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Climate Change and Forest Fire Activity in Canada B.J. Stocks, M.D. Flannigan, B.M. Wotton, B.D. Amiro, and J.B. Todd Natural Resources Canada – Canadian.

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Presentation on theme: "Climate Change and Forest Fire Activity in Canada B.J. Stocks, M.D. Flannigan, B.M. Wotton, B.D. Amiro, and J.B. Todd Natural Resources Canada – Canadian."— Presentation transcript:

1 Climate Change and Forest Fire Activity in Canada B.J. Stocks, M.D. Flannigan, B.M. Wotton, B.D. Amiro, and J.B. Todd Natural Resources Canada – Canadian Forest Service Presentation to Senate Standing Committee on Agriculture and Forestry April 10, 2003 Ottawa, Ontario

2 Circumboreal Forest Fire Activity Annual burned area: 5-15 million hectares Annual burned area: 5-15 million hectares Primarily Canada, Russia and Alaska Primarily Canada, Russia and Alaska Russian stats underestimated – should be 5 to 10 times higher Russian stats underestimated – should be 5 to 10 times higher Area burned shows great inter-annual variability Area burned shows great inter-annual variability Continental climate, extreme weather/fire danger conditions, multiple ignitions, and closed canopy forests are main drivers of boreal fire activity Continental climate, extreme weather/fire danger conditions, multiple ignitions, and closed canopy forests are main drivers of boreal fire activity

3 Boreal Fire Importance/Characteristics Dominant disturbance regime, natural & essential to ecosystem maintenance, C cycling, biodiversity Dominant disturbance regime, natural & essential to ecosystem maintenance, C cycling, biodiversity Sensitive to climate change – major carbon budget implications - 40% of terrestrial C in boreal zone Sensitive to climate change – major carbon budget implications - 40% of terrestrial C in boreal zone High fuel consumption, fast spread rates, sustained high intensity levels, towering convection columns (upper troposphere) with long-range smoke transport potential High fuel consumption, fast spread rates, sustained high intensity levels, towering convection columns (upper troposphere) with long-range smoke transport potential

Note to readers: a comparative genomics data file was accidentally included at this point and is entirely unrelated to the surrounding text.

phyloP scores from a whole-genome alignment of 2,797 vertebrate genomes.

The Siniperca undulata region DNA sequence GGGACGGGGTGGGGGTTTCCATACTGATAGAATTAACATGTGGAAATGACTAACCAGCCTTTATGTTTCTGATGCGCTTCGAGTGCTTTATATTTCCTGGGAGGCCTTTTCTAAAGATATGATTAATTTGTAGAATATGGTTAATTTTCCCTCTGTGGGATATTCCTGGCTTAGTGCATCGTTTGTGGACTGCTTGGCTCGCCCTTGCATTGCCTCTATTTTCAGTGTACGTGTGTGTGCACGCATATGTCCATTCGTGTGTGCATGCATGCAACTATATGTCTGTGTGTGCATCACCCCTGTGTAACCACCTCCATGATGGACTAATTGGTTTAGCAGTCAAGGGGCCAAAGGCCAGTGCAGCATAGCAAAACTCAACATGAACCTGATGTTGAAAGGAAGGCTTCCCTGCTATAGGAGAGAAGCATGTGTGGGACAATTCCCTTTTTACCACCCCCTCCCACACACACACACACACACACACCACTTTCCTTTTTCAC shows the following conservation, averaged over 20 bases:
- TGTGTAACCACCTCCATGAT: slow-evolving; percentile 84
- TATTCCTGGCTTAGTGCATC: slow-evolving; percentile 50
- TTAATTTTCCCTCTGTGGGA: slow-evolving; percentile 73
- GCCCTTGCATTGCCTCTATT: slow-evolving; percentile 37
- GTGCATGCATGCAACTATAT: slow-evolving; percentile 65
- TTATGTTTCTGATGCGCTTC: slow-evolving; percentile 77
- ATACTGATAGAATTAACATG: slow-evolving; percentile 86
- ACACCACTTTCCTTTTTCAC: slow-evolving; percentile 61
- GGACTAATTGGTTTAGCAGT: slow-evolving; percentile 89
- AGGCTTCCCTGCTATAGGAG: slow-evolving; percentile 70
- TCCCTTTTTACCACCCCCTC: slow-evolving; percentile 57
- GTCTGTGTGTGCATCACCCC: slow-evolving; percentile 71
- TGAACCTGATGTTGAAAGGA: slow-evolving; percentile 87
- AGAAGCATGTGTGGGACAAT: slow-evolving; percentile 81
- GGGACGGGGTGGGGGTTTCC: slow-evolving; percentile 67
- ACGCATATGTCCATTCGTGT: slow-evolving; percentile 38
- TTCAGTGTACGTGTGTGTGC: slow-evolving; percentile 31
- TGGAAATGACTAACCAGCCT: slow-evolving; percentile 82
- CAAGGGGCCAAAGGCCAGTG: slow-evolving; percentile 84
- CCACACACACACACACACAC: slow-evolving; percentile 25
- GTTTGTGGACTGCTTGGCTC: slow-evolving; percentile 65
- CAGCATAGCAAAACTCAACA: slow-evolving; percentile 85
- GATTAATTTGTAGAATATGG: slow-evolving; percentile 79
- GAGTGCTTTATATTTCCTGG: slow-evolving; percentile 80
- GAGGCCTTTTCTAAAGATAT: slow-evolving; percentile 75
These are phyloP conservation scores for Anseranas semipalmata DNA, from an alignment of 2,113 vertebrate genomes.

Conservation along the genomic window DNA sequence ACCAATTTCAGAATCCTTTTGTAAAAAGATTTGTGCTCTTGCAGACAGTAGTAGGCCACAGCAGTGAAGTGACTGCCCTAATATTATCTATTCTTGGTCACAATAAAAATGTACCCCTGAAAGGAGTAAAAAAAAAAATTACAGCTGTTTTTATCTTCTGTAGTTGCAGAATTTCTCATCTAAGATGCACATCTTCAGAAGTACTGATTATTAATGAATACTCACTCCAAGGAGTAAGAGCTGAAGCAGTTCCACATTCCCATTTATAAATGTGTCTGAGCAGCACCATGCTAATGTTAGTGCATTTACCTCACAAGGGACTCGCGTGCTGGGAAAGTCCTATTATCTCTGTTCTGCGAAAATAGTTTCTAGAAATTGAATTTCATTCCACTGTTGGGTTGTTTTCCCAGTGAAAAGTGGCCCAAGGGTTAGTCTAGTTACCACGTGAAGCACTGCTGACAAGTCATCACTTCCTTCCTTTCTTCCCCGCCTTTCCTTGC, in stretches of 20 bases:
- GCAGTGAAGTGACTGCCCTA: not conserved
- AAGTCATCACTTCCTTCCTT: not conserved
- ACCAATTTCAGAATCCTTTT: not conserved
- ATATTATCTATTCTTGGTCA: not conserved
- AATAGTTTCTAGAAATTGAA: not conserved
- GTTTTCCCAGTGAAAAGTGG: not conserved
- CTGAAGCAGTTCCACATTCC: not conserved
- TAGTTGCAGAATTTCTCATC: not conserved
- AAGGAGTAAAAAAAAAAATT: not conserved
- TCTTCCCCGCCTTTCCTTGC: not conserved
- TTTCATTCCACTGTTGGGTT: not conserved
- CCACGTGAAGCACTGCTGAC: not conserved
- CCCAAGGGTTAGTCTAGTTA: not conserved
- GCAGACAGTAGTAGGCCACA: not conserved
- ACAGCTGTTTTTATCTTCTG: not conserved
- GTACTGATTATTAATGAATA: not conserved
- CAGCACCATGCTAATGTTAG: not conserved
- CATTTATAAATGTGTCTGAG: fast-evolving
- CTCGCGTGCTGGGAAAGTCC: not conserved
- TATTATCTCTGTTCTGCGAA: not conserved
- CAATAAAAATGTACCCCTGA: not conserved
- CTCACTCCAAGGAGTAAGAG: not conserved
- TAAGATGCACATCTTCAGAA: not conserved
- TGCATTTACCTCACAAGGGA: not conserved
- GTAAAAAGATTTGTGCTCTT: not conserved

4 Canadian Fire Statistics Incomplete prior to 1970 Incomplete prior to 1970 < certainty further back in time < certainty further back in time Now 8000 fires, 2.8 million ha/yr Now 8000 fires, 2.8 million ha/yr $500 million annually $500 million annually Area burned is highly episodic Area burned is highly episodic  0.7 to 7.6 million ha Level of protection issue Level of protection issue  Protect resources vs natural fire Lightning fires Lightning fires  35% of total fires /85% AB Fire size Fire size  3% of fires are >200 ha (used in Large Fire Database)  Remainder suppressed early  Represent 97% of area burned

5 Large Fire Database (LFDB) Fires >200 ha post-1950 nationally Fires >200 ha post-1950 nationally Polygons with attributes (fire size, cause, start and end dates etc.) from fire management agencies Polygons with attributes (fire size, cause, start and end dates etc.) from fire management agencies 1980s fires in central Canada illustrated 1980s fires in central Canada illustrated Updated annually – working back in time with satellite imagery Updated annually – working back in time with satellite imagery

6 Lightning/Human-Caused Fires Most lightning fires in north, H-C along travel corridors Most lightning fires in north, H-C along travel corridors Generally lightning fires grow larger – detection/access issue Generally lightning fires grow larger – detection/access issue Lightning fire contribution to area burned increasing in recent decades Lightning fire contribution to area burned increasing in recent decades